Another example is the pie. Grab a pizza and have four devourers cut their own size piece to satisfy their varying degrees of hunger. Each devourer has an incomplete piece of the pie, because the pie itself is the only whole, and the whole is divided.
Wisdom also has made herself accessible to all beings in the universe. This accessibility doesn’t mean that all beings access wisdom simultaneously, or in the same manner as their other counterparts, or at the same speed or intervals, or have the same amounts. It only means that all beings have access, yet no being has complete control, nor monopoly capabilities. Besides, it would only piss off the master of the scales to see attempted violation of equilibrium. Therefore, no one being or compilation of beings is capable of having completion of wisdom. Every intelligent person will still need the assistance of others of diverse bits of intelligence in order to succeed in any one project. So, why be boastful of having more than another in an area or two? You can never reach completion anyway.
The moment you reach a supposed completion, you start to decrease. (to make an end of anything, you must decrease somewhere else.)
The more you decrease, the more you increase; the more you increase, the more you decrease.
Does this sound strange? Yes, I know it does. Let me explain.
The more I increase in knowledge in any one thing, the more I decrease in ignorance of it. The more I decrease the perception of how much knowledge I have, the more I increase my capacity to obtain more knowledge. The more I increase my perception of how much knowledge I have, the more I decrease my capacity to learn more. There must be a deficit somewhere, to produce increase somewhere else.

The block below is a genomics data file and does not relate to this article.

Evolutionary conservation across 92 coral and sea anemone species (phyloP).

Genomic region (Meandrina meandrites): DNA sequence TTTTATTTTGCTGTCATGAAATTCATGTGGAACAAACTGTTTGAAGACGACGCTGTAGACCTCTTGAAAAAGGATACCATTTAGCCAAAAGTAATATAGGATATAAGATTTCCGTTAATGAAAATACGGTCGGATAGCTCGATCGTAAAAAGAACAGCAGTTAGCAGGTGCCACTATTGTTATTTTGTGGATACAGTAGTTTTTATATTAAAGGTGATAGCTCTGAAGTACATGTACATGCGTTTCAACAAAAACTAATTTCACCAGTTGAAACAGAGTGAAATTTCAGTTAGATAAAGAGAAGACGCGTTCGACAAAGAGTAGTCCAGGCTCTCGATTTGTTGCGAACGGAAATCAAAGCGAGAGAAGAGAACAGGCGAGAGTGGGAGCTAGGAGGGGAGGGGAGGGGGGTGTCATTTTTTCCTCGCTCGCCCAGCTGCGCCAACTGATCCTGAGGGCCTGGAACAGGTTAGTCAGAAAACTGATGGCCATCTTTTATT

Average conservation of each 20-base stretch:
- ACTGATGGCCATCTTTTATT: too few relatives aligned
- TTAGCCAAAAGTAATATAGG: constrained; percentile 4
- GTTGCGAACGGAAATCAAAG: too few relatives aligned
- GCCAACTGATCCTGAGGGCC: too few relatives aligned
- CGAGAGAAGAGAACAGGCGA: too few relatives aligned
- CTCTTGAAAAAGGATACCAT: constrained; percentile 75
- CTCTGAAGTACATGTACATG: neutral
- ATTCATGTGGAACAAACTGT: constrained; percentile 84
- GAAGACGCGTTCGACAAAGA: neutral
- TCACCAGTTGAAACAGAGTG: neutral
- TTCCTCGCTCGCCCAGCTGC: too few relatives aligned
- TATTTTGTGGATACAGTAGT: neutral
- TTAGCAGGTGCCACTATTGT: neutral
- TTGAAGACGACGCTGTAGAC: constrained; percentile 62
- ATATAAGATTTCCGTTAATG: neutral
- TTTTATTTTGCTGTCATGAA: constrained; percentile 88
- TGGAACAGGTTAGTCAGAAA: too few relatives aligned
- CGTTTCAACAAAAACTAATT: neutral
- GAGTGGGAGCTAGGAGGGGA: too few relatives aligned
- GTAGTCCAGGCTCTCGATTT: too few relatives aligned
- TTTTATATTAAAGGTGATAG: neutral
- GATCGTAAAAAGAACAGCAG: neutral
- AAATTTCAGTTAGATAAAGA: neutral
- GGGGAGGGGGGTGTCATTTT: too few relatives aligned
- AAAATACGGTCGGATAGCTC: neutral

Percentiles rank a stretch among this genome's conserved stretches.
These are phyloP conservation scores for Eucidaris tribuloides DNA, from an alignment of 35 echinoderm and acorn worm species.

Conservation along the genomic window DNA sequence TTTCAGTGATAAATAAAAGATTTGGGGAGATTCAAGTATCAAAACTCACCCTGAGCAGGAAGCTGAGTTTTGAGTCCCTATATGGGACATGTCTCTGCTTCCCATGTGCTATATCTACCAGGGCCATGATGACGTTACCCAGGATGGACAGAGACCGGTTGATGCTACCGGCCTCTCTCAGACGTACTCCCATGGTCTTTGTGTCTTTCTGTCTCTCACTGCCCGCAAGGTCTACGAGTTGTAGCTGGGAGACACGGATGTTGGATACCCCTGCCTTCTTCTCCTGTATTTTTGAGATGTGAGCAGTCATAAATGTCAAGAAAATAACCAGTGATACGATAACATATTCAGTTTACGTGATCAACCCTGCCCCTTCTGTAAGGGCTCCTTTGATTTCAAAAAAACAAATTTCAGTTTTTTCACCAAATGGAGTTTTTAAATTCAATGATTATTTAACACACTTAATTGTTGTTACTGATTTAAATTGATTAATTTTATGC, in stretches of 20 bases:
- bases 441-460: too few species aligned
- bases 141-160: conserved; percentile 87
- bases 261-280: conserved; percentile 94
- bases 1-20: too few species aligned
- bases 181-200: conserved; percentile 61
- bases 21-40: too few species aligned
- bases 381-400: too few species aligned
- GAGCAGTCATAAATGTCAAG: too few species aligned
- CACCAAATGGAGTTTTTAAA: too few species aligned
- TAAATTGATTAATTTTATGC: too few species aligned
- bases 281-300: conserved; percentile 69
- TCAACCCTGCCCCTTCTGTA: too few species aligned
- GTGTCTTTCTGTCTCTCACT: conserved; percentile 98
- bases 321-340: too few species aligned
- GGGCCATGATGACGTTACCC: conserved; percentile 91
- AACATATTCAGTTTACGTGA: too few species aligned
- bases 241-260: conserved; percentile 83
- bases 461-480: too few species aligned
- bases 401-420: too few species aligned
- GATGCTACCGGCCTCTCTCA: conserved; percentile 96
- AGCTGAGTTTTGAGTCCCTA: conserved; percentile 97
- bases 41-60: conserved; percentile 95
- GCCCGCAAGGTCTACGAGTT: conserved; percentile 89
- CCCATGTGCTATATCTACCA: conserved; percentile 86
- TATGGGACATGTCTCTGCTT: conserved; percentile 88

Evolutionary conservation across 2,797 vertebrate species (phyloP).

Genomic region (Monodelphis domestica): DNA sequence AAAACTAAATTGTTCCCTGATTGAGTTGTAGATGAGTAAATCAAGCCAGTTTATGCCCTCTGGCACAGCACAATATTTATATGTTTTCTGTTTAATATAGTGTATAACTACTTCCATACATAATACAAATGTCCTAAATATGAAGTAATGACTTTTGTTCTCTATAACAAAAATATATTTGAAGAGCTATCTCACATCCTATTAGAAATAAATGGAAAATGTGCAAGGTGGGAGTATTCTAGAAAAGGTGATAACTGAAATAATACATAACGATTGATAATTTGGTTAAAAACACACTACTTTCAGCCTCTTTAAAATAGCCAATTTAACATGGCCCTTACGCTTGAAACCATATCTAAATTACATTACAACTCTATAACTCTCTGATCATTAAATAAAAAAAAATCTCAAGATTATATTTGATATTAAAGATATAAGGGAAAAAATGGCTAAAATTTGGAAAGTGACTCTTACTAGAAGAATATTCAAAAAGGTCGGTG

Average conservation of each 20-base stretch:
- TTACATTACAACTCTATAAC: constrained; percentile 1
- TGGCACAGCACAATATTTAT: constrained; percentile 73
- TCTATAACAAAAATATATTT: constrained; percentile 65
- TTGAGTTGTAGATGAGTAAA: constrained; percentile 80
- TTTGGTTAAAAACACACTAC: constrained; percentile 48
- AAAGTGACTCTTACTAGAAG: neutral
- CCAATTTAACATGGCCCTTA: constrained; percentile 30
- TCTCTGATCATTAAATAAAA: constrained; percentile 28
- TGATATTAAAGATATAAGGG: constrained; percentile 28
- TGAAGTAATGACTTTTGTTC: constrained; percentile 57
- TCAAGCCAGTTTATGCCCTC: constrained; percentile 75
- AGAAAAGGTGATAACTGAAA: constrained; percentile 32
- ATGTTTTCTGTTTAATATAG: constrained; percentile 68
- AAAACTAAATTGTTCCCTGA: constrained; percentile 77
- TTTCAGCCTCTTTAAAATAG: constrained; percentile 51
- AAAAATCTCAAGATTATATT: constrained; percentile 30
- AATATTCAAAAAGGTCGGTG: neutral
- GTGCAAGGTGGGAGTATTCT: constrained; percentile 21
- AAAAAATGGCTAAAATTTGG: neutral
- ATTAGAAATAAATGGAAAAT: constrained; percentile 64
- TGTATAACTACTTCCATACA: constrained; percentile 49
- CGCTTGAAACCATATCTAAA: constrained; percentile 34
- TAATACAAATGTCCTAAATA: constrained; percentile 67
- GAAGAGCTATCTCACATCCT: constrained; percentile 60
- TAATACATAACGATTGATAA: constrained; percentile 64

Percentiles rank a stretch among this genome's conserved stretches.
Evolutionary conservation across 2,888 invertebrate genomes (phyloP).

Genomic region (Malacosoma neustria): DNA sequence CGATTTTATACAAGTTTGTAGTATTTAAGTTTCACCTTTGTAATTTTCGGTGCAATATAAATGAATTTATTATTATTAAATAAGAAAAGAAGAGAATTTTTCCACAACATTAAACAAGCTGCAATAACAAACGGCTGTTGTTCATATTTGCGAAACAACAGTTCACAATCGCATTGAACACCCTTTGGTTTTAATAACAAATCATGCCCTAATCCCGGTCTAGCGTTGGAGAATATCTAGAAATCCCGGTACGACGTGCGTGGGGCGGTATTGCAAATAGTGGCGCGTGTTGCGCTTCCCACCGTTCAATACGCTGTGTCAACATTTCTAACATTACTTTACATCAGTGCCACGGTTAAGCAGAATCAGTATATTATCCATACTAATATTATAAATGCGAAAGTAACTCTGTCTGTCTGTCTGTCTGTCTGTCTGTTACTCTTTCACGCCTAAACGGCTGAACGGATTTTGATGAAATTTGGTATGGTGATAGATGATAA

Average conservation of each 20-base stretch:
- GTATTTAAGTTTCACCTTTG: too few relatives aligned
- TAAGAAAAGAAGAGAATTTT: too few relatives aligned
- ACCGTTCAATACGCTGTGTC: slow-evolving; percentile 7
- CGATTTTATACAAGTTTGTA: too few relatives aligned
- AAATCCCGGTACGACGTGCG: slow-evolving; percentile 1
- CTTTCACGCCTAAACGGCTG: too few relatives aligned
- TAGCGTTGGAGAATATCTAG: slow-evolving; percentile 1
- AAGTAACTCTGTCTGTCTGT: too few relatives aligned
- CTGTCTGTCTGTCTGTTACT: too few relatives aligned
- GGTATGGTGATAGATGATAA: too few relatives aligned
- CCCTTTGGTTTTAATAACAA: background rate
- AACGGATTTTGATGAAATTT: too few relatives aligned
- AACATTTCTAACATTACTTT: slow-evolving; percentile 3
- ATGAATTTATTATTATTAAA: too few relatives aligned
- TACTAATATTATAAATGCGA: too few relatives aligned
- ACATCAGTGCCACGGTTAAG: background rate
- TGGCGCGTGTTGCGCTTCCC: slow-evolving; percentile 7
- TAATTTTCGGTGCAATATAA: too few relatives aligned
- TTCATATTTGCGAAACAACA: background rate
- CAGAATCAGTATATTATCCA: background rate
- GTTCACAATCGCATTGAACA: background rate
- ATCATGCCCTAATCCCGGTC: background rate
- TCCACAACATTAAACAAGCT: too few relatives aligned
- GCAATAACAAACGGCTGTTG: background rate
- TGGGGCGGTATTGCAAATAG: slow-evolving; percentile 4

The universal law of sacrifice is that nothing is obtained without a sacrifice. To achieve an increase in one area, one must experience a decrease somewhere, in some field. There must be an offering somewhere.
Whoever will increase, must yield to a deficit on behalf of the other side(s) of the scale. It is the circle of life. Monopolies in any area and severely unbalanced scales are a violation of the universe and are a freak of the natural order. It is a representation of disorder in the universe.
We will never reach completion of wisdom in any area under this limitless universe. To be wise, we must embrace our insignificance in the vast ocean of boundless universe to walk in the balance of our purpose. If there was completion in the universe, then knowledge of the universe can be finite, and knowledge of any one thing in the universe can be finite, and be completed. However, once again, we know this is not the case. We can realize that we can only know partial and can only see partial.

I conclude by stating that to be wise, we must embrace our ignorance and become a perpetual learning machine, to passionately achieve balance on behalf of the universe. I encourage you to join this journey, as I advise you that your path to wisdom is paved by your continual acknowledgment of your ignorance, your passion for learning, and the realization of your perpetual inability to fulfill your quest for completion.
Once again, I ask you, How intelligent are you?